BOTOX® slims down enlarged calf muscles

Now there’s hope for those with genetically large gastrocnemii (calf muscles) or those who have hypertrophied (grown-in muscle mass) calves from over-exertion (and from wearing high heels too often?) to have shapely legs.

Partial resection (portions are surgically removed) of the gastrocnemius muscle and selective cutting of the nerve supply to portions of the muscle have been successfully performed. And there are other procedures, like liposuction for the calves and use of fat-burning radiofrequency machines for calf fat removal. But procedures targeting the subcutaneous fat of the calves will not be effective for calf reduction when the enlargement is mainly muscular or the muscle tissues are causing the bulk.

In a study published in the American Society for Dermatologic Surgery journal, a noninvasive (nonsurgical) way to reduce calf muscle was being tested using Botox (Clostridium botulinum toxin type A), an FDA-approved drug that has been used for medical conditions and cosmetically to reduce wrinkles in the face. In the said research, Botox was injected into the medial head of the gastrocnemius muscle. A slight reduction was noticed of the medial calf a week after treatment, and atrophy became clearly visible within a month. The effect was maintained for six months after the injection. No functional disabilities or discomfort in gait and running were observed. The medial head, the most prominent calf muscle that also happens to be functionally redundant, most commonly forms a bulky mass at the inner part of the back of leg.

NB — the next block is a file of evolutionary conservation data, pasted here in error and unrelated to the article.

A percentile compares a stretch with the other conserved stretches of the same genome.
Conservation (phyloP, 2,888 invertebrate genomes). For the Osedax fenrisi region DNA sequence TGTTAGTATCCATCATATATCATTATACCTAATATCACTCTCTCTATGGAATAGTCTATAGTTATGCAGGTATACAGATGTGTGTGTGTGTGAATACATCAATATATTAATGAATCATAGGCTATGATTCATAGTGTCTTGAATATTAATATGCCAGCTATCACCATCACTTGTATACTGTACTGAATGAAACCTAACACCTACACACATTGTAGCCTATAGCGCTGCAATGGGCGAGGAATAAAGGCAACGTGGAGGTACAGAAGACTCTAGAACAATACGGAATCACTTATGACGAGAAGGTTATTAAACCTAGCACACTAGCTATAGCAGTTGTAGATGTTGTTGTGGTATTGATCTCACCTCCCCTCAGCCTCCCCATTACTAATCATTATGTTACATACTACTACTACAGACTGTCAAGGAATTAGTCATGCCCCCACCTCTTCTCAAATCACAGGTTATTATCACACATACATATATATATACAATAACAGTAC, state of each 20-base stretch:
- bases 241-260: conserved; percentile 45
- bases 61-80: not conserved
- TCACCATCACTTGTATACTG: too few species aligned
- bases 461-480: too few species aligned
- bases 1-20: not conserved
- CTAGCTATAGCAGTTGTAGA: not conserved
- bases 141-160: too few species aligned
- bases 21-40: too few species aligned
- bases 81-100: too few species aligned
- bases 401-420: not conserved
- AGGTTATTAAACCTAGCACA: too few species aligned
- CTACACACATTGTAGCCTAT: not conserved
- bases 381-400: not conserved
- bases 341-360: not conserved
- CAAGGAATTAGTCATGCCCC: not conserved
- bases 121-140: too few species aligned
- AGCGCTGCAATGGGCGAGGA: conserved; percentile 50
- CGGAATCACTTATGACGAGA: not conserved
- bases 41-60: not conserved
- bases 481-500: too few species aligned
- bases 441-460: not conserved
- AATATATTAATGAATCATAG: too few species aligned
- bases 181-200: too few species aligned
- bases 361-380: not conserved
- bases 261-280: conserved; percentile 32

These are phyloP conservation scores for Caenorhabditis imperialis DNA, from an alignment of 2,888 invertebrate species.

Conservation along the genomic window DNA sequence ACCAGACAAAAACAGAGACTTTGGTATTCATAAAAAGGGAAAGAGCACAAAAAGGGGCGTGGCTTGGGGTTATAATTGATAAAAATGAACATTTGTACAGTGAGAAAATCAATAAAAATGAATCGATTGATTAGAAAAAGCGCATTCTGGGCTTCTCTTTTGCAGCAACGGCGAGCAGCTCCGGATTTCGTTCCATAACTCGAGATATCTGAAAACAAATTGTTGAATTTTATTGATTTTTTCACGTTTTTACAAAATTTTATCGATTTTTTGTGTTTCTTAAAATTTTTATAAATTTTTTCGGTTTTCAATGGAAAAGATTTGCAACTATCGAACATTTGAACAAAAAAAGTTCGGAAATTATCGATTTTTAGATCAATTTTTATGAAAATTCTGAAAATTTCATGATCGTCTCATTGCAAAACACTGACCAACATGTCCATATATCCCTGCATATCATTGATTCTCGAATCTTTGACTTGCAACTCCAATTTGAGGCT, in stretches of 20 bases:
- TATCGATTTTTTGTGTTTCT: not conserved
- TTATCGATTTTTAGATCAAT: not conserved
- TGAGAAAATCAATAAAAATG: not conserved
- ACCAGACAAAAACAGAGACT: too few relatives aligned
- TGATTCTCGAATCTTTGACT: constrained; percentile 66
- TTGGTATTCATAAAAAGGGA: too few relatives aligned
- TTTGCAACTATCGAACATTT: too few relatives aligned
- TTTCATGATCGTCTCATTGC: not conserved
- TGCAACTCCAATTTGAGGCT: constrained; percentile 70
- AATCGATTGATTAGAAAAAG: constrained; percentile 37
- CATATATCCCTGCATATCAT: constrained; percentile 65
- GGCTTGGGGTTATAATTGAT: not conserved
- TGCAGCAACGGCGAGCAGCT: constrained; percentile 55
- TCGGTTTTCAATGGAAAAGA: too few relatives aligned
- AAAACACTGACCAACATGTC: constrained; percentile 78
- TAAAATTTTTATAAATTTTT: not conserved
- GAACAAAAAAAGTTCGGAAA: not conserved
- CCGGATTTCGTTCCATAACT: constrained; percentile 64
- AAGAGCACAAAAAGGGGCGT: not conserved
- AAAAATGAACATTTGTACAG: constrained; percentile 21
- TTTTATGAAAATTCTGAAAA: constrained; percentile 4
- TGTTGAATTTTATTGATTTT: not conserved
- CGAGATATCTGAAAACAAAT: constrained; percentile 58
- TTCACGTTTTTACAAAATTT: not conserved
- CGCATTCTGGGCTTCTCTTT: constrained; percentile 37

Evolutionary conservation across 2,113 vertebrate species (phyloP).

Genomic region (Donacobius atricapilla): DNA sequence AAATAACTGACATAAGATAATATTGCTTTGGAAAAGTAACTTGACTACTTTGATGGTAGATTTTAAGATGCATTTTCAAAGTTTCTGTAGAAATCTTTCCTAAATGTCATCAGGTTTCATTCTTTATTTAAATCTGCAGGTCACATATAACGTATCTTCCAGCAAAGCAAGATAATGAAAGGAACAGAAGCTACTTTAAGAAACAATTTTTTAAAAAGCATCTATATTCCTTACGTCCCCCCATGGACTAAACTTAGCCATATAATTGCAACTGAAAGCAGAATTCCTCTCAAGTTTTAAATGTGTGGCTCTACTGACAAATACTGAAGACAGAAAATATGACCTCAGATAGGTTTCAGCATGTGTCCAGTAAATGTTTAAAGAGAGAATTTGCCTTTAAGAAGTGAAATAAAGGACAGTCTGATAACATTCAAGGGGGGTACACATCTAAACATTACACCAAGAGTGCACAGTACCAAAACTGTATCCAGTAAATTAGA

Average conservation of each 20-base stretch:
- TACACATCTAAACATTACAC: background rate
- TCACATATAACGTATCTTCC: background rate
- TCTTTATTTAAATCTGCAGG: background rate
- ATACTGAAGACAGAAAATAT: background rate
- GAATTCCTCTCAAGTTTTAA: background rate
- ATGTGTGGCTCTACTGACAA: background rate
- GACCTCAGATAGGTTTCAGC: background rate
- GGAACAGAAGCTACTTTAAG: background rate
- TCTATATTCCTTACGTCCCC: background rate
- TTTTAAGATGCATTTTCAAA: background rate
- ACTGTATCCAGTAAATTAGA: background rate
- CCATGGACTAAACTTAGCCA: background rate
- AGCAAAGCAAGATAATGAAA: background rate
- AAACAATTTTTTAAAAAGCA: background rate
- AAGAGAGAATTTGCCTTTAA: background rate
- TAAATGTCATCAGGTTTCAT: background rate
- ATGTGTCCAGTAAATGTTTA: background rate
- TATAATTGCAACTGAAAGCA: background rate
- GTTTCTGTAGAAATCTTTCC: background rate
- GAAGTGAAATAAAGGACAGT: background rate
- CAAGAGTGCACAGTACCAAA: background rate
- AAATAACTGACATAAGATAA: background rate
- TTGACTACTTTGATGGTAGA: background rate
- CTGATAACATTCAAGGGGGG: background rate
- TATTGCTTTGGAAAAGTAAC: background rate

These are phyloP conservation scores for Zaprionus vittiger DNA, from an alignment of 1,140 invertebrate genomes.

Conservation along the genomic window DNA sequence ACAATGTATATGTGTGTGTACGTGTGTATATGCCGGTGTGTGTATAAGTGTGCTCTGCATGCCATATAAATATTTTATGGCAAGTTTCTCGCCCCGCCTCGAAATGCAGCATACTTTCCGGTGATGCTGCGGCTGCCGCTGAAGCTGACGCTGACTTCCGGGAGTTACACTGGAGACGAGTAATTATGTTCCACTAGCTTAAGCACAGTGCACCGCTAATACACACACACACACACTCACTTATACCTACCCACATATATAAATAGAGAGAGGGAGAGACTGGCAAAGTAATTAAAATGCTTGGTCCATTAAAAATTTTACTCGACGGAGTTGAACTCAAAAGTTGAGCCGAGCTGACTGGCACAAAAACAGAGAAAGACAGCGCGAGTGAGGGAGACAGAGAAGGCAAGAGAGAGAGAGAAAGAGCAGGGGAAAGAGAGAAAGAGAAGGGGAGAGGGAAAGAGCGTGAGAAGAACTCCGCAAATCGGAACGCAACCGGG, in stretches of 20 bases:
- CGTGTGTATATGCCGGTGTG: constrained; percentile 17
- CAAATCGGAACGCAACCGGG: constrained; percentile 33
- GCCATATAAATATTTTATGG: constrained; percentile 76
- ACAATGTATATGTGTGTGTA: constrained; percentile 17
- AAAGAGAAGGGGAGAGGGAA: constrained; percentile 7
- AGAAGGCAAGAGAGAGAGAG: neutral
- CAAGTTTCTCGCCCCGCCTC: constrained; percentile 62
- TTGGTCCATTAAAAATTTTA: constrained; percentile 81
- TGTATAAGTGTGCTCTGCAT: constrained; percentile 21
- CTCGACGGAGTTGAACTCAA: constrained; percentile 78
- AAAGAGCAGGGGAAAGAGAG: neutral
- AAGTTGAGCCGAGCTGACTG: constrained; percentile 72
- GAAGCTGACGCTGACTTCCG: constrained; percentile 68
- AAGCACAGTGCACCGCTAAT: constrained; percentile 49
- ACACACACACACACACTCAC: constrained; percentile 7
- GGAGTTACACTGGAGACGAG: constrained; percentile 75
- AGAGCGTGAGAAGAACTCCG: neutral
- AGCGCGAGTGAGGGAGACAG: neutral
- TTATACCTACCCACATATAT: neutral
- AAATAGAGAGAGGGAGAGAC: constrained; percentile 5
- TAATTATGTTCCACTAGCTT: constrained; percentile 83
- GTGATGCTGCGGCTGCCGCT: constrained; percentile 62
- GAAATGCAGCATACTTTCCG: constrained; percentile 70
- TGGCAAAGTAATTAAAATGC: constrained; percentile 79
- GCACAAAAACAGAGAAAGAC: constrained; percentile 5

Botox has been used for its safe selective denervation (blocks nerve signals so that muscle fibers stop firing) of targeted muscles, which causes only temporary paralysis.